SEE White Paper – Impact of Singing Bowl Sound Bath Session on Heart Rate Variability & Stress Index (A case report)
Authors: Kratika Motwani*, Aalia Lokhandawala*, Gunjan Y Trivedi
*Student, Year 3, Computer Engineering, Nirma University, Ahmedabad, India
This study explored the impact of sound bath session using Himalayan Singing Bowls’ on heart rate variability (HRV) and Stress Index (SI) parameters and compared it with the same parameters during silence for the same subject. The singing bowls are used for therapeutic intervention to enhance the individual’s emotional & physical well-being. For the case study, 7 metal singing bowls were used for 20 mins in a particular sequence learnt from an expert teacher.
The impact on the subject was measured using Emwave Pro device and the data was analyzed using Kubios HRV Premium software for obtaining heart rate, heart rate variability and stress index data. The subject first experienced sound bath with singing bowls and after 2 weeks went through similar session in silence. The singing bowl “sound bath” session resulted in more reduction in stress index and an increase in heart rate variability parameters, as compared to the changes during the “silence session”.
Increased relaxation observed during singing bowls session as compared to silence provides useful insights about the power of sound vibrations as compared to lying down in silence for the same duration. The case study also provides a confirmation that singing bowls session can be leveraged as a tool for inducing the relaxation response (increased parasympathetic tone, reduced stress) to facilitate healing and energy recovery. More comprehensive studies must be conducted to further evaluate the findings with the use of control group (silence).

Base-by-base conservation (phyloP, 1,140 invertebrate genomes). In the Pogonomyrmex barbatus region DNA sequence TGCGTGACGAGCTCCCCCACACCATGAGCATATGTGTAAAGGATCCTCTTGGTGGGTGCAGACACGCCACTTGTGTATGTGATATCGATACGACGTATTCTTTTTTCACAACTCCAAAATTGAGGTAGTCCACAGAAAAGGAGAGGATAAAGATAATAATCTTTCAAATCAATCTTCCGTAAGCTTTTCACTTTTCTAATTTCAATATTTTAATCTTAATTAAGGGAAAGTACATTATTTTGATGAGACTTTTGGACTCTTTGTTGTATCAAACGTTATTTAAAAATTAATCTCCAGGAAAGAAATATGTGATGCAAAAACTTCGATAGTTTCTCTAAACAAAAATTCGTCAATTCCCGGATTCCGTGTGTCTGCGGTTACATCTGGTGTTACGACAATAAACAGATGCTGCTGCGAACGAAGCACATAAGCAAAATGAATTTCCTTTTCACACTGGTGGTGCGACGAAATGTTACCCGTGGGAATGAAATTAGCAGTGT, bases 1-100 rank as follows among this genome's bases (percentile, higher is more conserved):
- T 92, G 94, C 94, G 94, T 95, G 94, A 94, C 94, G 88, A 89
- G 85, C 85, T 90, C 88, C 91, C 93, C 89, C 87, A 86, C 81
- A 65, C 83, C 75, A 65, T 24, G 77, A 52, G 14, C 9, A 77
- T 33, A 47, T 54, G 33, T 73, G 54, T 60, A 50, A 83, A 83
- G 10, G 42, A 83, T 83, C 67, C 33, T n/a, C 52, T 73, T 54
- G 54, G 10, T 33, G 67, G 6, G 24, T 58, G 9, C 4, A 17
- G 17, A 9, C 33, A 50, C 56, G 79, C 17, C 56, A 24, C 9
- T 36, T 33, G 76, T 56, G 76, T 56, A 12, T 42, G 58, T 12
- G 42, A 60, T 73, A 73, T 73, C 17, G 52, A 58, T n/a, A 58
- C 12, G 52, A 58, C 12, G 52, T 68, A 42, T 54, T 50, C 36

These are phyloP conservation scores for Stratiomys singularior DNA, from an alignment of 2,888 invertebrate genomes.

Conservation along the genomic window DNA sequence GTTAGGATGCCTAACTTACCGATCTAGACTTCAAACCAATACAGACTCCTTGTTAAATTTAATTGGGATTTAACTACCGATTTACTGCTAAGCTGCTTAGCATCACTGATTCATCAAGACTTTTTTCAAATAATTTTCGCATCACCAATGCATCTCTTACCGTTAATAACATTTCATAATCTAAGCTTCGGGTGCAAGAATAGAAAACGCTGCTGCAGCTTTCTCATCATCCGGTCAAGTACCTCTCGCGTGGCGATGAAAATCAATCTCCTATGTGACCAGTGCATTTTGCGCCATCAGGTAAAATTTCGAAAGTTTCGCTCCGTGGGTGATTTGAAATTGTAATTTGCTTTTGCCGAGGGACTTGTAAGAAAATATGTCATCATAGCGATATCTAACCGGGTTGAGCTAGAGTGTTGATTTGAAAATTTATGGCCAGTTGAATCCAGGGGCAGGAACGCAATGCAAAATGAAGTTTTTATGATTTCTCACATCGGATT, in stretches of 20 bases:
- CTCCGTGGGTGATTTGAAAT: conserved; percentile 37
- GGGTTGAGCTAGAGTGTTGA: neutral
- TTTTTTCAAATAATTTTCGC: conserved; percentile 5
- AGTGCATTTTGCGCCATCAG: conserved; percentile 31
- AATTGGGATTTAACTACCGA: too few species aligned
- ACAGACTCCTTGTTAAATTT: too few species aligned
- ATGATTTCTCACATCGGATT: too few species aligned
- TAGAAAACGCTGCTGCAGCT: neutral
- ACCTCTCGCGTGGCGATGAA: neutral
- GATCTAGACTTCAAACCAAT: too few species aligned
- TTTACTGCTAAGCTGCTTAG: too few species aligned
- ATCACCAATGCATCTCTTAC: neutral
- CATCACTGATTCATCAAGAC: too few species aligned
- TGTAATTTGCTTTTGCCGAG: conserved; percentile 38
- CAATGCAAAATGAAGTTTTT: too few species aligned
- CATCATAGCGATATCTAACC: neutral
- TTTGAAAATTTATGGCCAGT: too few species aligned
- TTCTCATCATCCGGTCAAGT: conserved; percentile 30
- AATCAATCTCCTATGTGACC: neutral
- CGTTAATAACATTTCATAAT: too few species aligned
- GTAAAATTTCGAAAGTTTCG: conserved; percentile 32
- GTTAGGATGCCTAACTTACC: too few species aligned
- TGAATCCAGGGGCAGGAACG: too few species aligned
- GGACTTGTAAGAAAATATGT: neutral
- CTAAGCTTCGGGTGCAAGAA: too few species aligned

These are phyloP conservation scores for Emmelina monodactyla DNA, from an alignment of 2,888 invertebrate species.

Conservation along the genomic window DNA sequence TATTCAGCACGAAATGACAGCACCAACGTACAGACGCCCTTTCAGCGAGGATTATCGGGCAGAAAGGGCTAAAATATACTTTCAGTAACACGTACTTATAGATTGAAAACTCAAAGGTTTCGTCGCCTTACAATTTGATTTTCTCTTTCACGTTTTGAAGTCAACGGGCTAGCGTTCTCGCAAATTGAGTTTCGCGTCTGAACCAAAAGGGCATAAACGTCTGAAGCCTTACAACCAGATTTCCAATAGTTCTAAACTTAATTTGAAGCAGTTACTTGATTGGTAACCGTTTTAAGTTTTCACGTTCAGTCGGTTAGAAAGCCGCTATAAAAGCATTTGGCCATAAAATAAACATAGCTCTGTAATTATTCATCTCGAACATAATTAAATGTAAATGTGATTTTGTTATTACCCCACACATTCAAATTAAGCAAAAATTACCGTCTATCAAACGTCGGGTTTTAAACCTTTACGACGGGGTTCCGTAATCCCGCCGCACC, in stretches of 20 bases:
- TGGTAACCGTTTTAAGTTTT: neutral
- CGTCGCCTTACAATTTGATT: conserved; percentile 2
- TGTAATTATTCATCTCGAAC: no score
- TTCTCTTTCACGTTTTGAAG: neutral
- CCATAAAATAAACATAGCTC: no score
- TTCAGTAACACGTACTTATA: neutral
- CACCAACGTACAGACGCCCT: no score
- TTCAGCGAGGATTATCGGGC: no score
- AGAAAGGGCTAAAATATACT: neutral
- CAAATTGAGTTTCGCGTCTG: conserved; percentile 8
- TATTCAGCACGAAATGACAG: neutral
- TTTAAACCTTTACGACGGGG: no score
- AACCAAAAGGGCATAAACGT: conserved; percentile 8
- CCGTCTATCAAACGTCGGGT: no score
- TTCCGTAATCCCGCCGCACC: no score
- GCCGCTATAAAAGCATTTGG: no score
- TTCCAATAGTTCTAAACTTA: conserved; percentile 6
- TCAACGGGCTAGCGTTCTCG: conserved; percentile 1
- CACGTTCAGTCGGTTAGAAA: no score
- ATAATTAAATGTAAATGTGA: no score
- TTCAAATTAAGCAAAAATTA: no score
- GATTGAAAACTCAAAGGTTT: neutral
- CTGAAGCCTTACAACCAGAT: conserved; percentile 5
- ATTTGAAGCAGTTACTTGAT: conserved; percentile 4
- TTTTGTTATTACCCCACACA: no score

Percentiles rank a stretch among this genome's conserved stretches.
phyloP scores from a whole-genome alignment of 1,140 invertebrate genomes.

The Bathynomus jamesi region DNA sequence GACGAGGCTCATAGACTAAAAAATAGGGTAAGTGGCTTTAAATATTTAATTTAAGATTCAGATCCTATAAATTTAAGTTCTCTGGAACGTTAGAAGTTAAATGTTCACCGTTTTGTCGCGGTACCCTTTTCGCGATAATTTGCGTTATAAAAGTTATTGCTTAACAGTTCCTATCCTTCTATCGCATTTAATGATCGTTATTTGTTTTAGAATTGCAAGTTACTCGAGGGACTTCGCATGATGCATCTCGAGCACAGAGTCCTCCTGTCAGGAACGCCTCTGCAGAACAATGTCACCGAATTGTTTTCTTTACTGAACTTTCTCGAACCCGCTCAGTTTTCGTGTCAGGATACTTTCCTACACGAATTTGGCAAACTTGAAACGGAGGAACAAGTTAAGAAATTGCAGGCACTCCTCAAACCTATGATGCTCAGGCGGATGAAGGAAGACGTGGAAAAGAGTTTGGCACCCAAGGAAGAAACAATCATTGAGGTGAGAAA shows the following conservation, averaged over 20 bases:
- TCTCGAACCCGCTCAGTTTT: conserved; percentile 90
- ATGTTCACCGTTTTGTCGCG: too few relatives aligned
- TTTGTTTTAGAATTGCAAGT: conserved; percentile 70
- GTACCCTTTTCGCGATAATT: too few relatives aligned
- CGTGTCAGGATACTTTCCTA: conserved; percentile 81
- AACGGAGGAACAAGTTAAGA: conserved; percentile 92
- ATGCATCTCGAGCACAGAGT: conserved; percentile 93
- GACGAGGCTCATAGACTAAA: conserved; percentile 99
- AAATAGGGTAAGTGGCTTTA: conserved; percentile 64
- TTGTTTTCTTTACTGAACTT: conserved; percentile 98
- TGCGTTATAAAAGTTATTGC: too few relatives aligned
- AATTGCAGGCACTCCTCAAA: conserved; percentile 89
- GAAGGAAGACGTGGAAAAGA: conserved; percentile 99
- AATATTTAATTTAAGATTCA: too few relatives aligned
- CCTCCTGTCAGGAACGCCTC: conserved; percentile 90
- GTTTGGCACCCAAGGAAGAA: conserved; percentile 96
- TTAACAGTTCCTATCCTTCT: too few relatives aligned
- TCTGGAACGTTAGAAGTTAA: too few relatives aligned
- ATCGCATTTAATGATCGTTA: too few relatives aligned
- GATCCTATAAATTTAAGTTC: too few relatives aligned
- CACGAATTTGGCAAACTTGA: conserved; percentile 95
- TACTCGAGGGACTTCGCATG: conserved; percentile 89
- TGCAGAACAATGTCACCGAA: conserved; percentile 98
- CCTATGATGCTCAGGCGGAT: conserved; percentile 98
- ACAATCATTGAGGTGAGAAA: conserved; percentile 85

Stress Index, Heart Rate Variability, Singing Bowl, Relaxation Response
Citation: Motwani, K; Lokhandwala, A; Trivedi; GY; Citation: Case Report – Impact of Singing Bowl Sound Bath Session on Heart Rate Variability & Stress Index; SEE White Paper, Sep 2019.
This study was conducted during summer of 2019. Click below to read the document. We encourage you to use the contents with a request to include the above citation to acknowledge the source.